4)  Be Kind - "This is applicable everywhere?" I hear you thinking.  Yes, yes it is.  Kindness costs one nothing, even when one disagrees vehemently.  People will ultimately reject arguments made in anger and force of words, but will usually take the time to at least listen to a kind response, even if (as it true in my case) it is often wrong.

Personal blogs are a great deal like homes.  In a way, it is like when we were children and learning how to visit the home of others:  we took our cues from how the home owner acted and how others in the home acted.  Some were the virtual equivalent of "Animal House"; others were as quiet and civilized as Sense and Sensibility.  But in every case, we observed before we began to act.

Or, as the sign above my parent's house says, "Be Nice or Go Home".

24 comments:

  1. "Your house, your rules."

    If I have nothing to say, I don't comment.

    Sometimes when I disagree with a post, that forces me to reassess my own viewpoints.

    Commenting has forced me to be a better writer. The old journalism rule of the five Ws is a good start.

    Why are typos invisible until I push the Publish button?

    I've stopped reading some bloggers because they don't ever acknowledge their commenters.

    Thank you for your insight and the amount of hard work it takes to write your blog.

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    1. John - Typos are, in fact, invisible to all of us that do not have editors. It heartens me that others experience the same thing. To be honest, I used to be a lot more hung up on this until one day I received a very pointed (and correct) alignment on my opinion. At this point, as long as it is not misspelled as cursing, it is al good.

      I am better about feeling like I do not have to comment than I used to be. But it is a learned reaction. And disagreement does make me think about myself.

      I certainly appreciate when bloggers respond to comments. Sometimes it seems to be a volume issue, but someone I really think is good at this are the kind folks over at Chanson du Depart. They respond to every comment.

      You are more than welcome. Doing this has helped me to think better and learn more, and I have met a bevy of delightful people on the way.

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  2. I like this. Very well put. I have heard that the writer's mind is well ordered. It takes work to communicate "on paper". Or on blog as the case is here.

    Comments are reactions, so they move a bit quicker, and some times, the first comment is the goal, not a cogent response. We have gotten comfortable with being able to spout without any real push back. I'll submit that when duels were outlawed, the first amendment suffered as a result.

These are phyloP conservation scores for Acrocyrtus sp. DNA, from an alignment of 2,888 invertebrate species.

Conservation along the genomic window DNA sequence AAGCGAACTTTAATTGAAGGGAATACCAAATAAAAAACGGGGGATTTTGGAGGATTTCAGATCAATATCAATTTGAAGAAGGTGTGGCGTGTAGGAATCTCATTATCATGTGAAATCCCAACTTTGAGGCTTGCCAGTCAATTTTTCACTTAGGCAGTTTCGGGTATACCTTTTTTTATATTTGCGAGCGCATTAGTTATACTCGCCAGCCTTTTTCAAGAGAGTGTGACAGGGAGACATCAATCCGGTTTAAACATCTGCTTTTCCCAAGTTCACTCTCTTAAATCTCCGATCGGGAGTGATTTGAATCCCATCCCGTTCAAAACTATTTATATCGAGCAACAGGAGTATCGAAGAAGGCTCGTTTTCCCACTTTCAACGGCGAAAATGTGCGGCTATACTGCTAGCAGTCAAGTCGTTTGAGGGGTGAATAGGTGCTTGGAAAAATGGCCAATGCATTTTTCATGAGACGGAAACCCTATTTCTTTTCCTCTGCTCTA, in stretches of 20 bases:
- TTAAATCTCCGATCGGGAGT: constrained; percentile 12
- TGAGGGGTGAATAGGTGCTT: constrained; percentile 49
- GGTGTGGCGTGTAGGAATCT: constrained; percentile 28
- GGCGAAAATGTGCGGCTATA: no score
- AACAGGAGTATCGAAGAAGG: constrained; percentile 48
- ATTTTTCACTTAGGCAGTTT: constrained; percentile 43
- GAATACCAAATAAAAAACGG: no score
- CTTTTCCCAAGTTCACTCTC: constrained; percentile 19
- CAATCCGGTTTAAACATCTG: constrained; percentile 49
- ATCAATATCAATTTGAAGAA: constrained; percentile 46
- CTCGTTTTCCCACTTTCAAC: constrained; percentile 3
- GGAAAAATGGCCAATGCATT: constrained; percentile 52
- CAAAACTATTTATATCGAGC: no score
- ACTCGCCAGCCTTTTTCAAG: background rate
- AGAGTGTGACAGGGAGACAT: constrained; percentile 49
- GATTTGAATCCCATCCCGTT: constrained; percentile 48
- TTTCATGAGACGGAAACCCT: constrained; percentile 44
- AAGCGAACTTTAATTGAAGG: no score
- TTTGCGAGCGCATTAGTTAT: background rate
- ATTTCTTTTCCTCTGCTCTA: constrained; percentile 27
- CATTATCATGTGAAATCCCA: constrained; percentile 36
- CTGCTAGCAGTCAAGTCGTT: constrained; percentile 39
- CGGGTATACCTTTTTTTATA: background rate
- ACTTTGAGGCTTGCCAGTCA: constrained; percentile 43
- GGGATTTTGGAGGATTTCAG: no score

That may be a bit too Texas Friendly, or maybe Southern Hospitality compared to Be Nice or Go Home. Still and all a great waypoint for commenters.

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    1. STxAR, sadly my mind is not as well ordered as I might like. I have gotten better about organizing my thoughts. Sometimes now though, I will chew over it in my mind as I walk the dog or shower. It helps get it down.

      Comments are indeed reactions. That said, it occurs to me that in our modern society, we have become too used to blurting out the first thing that comes into our mind rather than thinking through a response. And we have come to accept this quick draw word response as the way things should be. Our conversation and our writing have suffered as a result, at least in my view.

      Dueling (Samurai culture was actually the same or worse for supposed slights; two scabbards accidentally touching could be cause for a duel) reinforces the idea that words and actions matter and that we are accountable for them. Surely there is a way that does not involve quite such finality that can be used to get this across.

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    2. There have been several authors I wished I'd met and gotten to know. I finally understood that to know them I could read what they wrote. That gives an insight into who they were. Trying to keep that in focus with the 5 W's has helped me a lot.

      I've learned about you in the same way. How you write, your word choice, the mood of the post, your book recommendations, all of it helps me understand. Your words are you, on this blog. It's how we've taken the measure of each other.

      And now, you know why God sent us His Word. So we could know the Unapproachable One.

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    3. STxAR, it is fascinating to me how much author's backstories influence who they are and how the right - not necessarily by direct knowledge of events (although London knew the Yukon and Dostoevsky the prison camps of Siberia) but by how their experiences shape their writing. I am no different, I suppose, although sometimes I wonder what it says about me (!).

      I hope the words are me. I try to make them so.

      And yes, the Word points us back to the ultimate Author of all.